Rice Architecture
Mar 07, 2023

On Tuesday, February 28, 2023, Rice University conducted its first prescribed burn on a roughly 10,000-square-foot area on campus. Maggie Tsang, Assistant Professor, School of Architecture, organized this burn as part of a larger landscape project called Prairie Plots. The installation, which was planted in March 2022, replaced an area of turf grass adjacent to the Shepherd School of Music and the Turrell Skyspace with a variety of locally-sourced, endemic prairie plants. As a collaboration between Rice School of Architecture and Rice Facilities Engineering & Planning, Prairie Plots draws attention to the environmental benefits of replacing lawns with diverse planting, from creating insect and bird habitats, to improving soil health, reducing flooding, and minimizing mowing and maintenance.

The prescribed burn at Prairie Plots is intended to demonstrate how fire is an important land management tool. Historically, fire regularly maintained the prairie landscapes of the Houston and Gulf Coast region; it helped suppress invasive species and promoted the regeneration and growth of perennial prairie species. Today, annual prescribed burns, conducted with the proper safety precautions, can be an ecologically beneficial way to maintain grasslands. Rice University worked closely with the Houston Fire Department (HFD) and Texas Parks and Wildlife Department (TPWD) to ensure that the prescribed burn at Prairie Plots met all necessary precautions. In addition, HFD and TPWD trained select individuals at Rice in burn protocols so that this process may be continued in future seasons.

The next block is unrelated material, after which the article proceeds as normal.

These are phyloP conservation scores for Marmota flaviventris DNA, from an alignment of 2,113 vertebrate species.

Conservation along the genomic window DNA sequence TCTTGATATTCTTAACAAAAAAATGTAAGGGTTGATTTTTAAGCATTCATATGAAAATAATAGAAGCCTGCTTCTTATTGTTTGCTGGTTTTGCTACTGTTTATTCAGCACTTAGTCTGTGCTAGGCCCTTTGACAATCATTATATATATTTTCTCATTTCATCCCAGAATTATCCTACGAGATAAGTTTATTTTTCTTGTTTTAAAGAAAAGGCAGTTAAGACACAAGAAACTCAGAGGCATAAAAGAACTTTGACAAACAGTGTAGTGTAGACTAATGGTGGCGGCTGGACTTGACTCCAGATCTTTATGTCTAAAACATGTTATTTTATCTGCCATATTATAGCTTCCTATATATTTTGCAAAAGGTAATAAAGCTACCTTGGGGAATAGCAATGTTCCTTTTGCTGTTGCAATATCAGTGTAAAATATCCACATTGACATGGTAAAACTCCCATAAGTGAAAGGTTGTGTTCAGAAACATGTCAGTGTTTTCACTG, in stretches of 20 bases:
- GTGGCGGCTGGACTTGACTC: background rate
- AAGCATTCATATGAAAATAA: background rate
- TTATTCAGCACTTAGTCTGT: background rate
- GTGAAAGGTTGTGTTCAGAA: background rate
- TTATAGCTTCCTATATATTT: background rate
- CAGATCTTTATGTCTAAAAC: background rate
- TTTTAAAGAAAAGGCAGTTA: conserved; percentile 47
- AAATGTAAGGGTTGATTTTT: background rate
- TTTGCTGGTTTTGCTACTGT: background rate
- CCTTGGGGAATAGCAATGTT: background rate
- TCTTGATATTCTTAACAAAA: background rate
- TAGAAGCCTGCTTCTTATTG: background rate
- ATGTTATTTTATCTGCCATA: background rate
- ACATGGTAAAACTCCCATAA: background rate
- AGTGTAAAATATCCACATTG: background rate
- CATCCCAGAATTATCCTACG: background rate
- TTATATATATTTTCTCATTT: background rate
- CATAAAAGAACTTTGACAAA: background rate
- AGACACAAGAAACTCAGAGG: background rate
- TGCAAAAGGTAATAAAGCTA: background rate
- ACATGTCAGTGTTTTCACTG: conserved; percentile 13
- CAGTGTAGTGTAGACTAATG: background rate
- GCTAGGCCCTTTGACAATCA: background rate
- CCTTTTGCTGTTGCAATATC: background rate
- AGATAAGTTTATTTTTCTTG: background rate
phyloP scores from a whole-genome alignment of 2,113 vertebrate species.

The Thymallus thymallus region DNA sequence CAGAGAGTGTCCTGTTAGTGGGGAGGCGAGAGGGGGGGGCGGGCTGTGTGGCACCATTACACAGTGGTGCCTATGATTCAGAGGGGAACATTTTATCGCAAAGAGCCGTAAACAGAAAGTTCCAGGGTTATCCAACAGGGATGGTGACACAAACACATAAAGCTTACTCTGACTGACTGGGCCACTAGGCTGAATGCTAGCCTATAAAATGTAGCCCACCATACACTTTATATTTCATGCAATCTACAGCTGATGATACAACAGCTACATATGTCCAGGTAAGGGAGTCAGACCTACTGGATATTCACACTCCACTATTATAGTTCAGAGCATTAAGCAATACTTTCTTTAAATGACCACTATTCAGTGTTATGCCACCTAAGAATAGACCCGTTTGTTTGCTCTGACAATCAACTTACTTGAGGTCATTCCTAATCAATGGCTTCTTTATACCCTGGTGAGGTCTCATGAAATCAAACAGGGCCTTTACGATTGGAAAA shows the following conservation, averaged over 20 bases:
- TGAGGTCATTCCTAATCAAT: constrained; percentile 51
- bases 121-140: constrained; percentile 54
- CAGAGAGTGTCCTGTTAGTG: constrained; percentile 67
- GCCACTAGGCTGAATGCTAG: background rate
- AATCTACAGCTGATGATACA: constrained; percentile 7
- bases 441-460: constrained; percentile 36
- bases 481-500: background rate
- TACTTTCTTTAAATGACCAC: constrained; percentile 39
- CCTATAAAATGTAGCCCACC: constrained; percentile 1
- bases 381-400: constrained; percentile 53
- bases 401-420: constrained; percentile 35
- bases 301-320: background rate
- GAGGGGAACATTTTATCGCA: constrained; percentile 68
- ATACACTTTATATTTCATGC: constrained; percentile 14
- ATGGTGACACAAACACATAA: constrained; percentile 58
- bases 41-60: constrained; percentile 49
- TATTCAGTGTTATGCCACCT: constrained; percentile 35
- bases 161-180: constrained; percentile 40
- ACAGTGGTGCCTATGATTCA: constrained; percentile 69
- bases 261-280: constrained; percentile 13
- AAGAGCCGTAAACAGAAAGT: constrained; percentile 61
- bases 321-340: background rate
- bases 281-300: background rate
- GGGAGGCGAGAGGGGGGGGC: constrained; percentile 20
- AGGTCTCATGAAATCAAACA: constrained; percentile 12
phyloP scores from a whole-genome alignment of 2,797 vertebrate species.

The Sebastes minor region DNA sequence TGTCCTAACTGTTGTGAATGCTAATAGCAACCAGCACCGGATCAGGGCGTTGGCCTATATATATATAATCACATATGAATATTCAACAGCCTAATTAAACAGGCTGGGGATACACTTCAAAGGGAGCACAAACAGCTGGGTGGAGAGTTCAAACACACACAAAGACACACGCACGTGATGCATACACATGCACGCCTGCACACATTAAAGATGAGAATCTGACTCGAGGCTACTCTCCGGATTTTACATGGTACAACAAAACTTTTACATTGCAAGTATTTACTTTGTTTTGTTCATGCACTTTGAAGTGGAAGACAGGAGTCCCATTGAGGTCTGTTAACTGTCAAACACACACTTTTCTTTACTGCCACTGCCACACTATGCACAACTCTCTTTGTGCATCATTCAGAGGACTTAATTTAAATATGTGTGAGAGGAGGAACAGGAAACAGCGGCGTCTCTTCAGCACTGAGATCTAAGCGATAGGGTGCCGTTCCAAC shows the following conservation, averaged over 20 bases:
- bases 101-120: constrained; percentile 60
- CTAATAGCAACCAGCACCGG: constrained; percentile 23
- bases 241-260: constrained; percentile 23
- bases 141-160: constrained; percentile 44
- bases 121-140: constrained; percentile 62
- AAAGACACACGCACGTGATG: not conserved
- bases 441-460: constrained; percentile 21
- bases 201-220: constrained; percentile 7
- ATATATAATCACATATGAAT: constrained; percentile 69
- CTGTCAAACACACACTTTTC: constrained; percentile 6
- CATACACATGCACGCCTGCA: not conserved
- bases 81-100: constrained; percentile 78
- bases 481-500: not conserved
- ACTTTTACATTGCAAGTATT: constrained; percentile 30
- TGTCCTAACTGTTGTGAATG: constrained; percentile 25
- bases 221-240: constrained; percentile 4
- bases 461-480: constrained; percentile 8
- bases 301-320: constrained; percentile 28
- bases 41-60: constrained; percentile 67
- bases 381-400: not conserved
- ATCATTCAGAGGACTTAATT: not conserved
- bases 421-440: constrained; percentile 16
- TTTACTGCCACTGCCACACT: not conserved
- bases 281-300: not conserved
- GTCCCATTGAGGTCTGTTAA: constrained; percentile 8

Igor Marjanović, the William Ward Watkin Dean of Rice Architecture remarked, “Architecture, landscape, and built environments revolve around the lives of people and fluctuate with the cycles of use, the climate, and the properties inherent in all materials. The prescribed burning of land is just one example of such interdependence, and it is particularly powerful to see it used in the context of a university campus, where it blurs the boundaries between the urban and the rural, between the visual formality of landscape design and the cycles of material care that underpin its resilience." Read full coverage at these links by Rice News and The Rice Thresher .

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